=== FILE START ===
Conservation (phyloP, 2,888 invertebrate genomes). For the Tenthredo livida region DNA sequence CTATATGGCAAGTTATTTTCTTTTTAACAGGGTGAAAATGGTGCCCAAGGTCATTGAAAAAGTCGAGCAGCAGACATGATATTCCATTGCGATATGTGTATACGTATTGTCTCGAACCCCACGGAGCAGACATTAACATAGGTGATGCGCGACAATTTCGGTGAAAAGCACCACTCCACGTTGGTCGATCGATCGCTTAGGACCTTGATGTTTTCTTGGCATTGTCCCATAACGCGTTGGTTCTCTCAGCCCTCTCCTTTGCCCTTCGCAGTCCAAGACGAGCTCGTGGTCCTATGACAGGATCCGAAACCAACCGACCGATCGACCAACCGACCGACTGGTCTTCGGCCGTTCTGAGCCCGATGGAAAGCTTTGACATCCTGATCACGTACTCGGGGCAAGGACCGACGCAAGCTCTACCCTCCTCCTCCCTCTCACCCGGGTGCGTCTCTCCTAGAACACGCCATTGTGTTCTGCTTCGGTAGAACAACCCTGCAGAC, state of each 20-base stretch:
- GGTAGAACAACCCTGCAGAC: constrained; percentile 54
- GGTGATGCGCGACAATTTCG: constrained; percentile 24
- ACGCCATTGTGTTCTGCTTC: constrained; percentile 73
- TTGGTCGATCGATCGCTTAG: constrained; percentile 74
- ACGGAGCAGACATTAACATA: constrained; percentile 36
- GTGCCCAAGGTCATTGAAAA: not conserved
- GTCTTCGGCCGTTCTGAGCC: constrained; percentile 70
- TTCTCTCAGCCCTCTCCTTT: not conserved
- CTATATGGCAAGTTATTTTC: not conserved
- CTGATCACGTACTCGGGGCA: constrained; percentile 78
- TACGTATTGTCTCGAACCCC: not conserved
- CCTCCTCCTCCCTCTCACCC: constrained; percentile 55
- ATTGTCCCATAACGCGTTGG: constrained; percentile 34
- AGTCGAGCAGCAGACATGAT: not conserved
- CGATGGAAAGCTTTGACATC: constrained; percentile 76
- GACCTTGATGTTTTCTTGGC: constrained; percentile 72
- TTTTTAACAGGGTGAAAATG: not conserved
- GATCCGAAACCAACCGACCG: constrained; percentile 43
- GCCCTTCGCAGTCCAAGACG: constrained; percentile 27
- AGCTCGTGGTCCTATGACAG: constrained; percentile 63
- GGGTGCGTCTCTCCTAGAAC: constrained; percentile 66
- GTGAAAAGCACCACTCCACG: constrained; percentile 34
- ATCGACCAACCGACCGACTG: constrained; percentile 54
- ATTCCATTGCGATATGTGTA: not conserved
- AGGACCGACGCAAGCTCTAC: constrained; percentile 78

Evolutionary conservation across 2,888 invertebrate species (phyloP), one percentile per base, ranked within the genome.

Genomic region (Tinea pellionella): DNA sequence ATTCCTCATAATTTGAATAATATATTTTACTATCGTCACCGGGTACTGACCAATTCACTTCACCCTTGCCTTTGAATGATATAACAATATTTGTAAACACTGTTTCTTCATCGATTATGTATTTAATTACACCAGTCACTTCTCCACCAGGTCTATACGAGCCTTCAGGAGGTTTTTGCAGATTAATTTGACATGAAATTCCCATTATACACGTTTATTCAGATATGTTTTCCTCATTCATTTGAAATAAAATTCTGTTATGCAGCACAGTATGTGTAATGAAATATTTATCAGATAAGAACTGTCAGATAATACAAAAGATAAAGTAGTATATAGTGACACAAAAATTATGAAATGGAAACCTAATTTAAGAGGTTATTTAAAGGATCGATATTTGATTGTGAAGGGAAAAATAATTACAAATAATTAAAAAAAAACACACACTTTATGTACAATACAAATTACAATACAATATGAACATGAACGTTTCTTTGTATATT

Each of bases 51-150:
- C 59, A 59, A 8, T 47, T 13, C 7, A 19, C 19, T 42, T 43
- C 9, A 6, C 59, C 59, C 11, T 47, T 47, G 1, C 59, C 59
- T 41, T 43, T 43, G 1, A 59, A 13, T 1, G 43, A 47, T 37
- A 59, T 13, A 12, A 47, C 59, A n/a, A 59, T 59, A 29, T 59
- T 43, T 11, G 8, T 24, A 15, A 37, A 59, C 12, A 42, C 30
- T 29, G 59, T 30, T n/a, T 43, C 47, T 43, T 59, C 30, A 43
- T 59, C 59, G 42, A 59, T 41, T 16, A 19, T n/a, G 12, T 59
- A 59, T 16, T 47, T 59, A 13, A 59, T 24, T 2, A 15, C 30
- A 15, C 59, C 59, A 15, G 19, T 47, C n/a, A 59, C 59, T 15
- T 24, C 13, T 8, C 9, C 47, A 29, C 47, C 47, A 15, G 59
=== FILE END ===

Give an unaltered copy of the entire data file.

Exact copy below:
Conservation (phyloP, 2,888 invertebrate genomes). For the Tenthredo livida region DNA sequence CTATATGGCAAGTTATTTTCTTTTTAACAGGGTGAAAATGGTGCCCAAGGTCATTGAAAAAGTCGAGCAGCAGACATGATATTCCATTGCGATATGTGTATACGTATTGTCTCGAACCCCACGGAGCAGACATTAACATAGGTGATGCGCGACAATTTCGGTGAAAAGCACCACTCCACGTTGGTCGATCGATCGCTTAGGACCTTGATGTTTTCTTGGCATTGTCCCATAACGCGTTGGTTCTCTCAGCCCTCTCCTTTGCCCTTCGCAGTCCAAGACGAGCTCGTGGTCCTATGACAGGATCCGAAACCAACCGACCGATCGACCAACCGACCGACTGGTCTTCGGCCGTTCTGAGCCCGATGGAAAGCTTTGACATCCTGATCACGTACTCGGGGCAAGGACCGACGCAAGCTCTACCCTCCTCCTCCCTCTCACCCGGGTGCGTCTCTCCTAGAACACGCCATTGTGTTCTGCTTCGGTAGAACAACCCTGCAGAC, state of each 20-base stretch:
- GGTAGAACAACCCTGCAGAC: constrained; percentile 54
- GGTGATGCGCGACAATTTCG: constrained; percentile 24
- ACGCCATTGTGTTCTGCTTC: constrained; percentile 73
- TTGGTCGATCGATCGCTTAG: constrained; percentile 74
- ACGGAGCAGACATTAACATA: constrained; percentile 36
- GTGCCCAAGGTCATTGAAAA: not conserved
- GTCTTCGGCCGTTCTGAGCC: constrained; percentile 70
- TTCTCTCAGCCCTCTCCTTT: not conserved
- CTATATGGCAAGTTATTTTC: not conserved
- CTGATCACGTACTCGGGGCA: constrained; percentile 78
- TACGTATTGTCTCGAACCCC: not conserved
- CCTCCTCCTCCCTCTCACCC: constrained; percentile 55
- ATTGTCCCATAACGCGTTGG: constrained; percentile 34
- AGTCGAGCAGCAGACATGAT: not conserved
- CGATGGAAAGCTTTGACATC: constrained; percentile 76
- GACCTTGATGTTTTCTTGGC: constrained; percentile 72
- TTTTTAACAGGGTGAAAATG: not conserved
- GATCCGAAACCAACCGACCG: constrained; percentile 43
- GCCCTTCGCAGTCCAAGACG: constrained; percentile 27
- AGCTCGTGGTCCTATGACAG: constrained; percentile 63
- GGGTGCGTCTCTCCTAGAAC: constrained; percentile 66
- GTGAAAAGCACCACTCCACG: constrained; percentile 34
- ATCGACCAACCGACCGACTG: constrained; percentile 54
- ATTCCATTGCGATATGTGTA: not conserved
- AGGACCGACGCAAGCTCTAC: constrained; percentile 78

Evolutionary conservation across 2,888 invertebrate species (phyloP), one percentile per base, ranked within the genome.

Genomic region (Tinea pellionella): DNA sequence ATTCCTCATAATTTGAATAATATATTTTACTATCGTCACCGGGTACTGACCAATTCACTTCACCCTTGCCTTTGAATGATATAACAATATTTGTAAACACTGTTTCTTCATCGATTATGTATTTAATTACACCAGTCACTTCTCCACCAGGTCTATACGAGCCTTCAGGAGGTTTTTGCAGATTAATTTGACATGAAATTCCCATTATACACGTTTATTCAGATATGTTTTCCTCATTCATTTGAAATAAAATTCTGTTATGCAGCACAGTATGTGTAATGAAATATTTATCAGATAAGAACTGTCAGATAATACAAAAGATAAAGTAGTATATAGTGACACAAAAATTATGAAATGGAAACCTAATTTAAGAGGTTATTTAAAGGATCGATATTTGATTGTGAAGGGAAAAATAATTACAAATAATTAAAAAAAAACACACACTTTATGTACAATACAAATTACAATACAATATGAACATGAACGTTTCTTTGTATATT

Each of bases 51-150:
- C 59, A 59, A 8, T 47, T 13, C 7, A 19, C 19, T 42, T 43
- C 9, A 6, C 59, C 59, C 11, T 47, T 47, G 1, C 59, C 59
- T 41, T 43, T 43, G 1, A 59, A 13, T 1, G 43, A 47, T 37
- A 59, T 13, A 12, A 47, C 59, A n/a, A 59, T 59, A 29, T 59
- T 43, T 11, G 8, T 24, A 15, A 37, A 59, C 12, A 42, C 30
- T 29, G 59, T 30, T n/a, T 43, C 47, T 43, T 59, C 30, A 43
- T 59, C 59, G 42, A 59, T 41, T 16, A 19, T n/a, G 12, T 59
- A 59, T 16, T 47, T 59, A 13, A 59, T 24, T 2, A 15, C 30
- A 15, C 59, C 59, A 15, G 19, T 47, C n/a, A 59, C 59, T 15
- T 24, C 13, T 8, C 9, C 47, A 29, C 47, C 47, A 15, G 59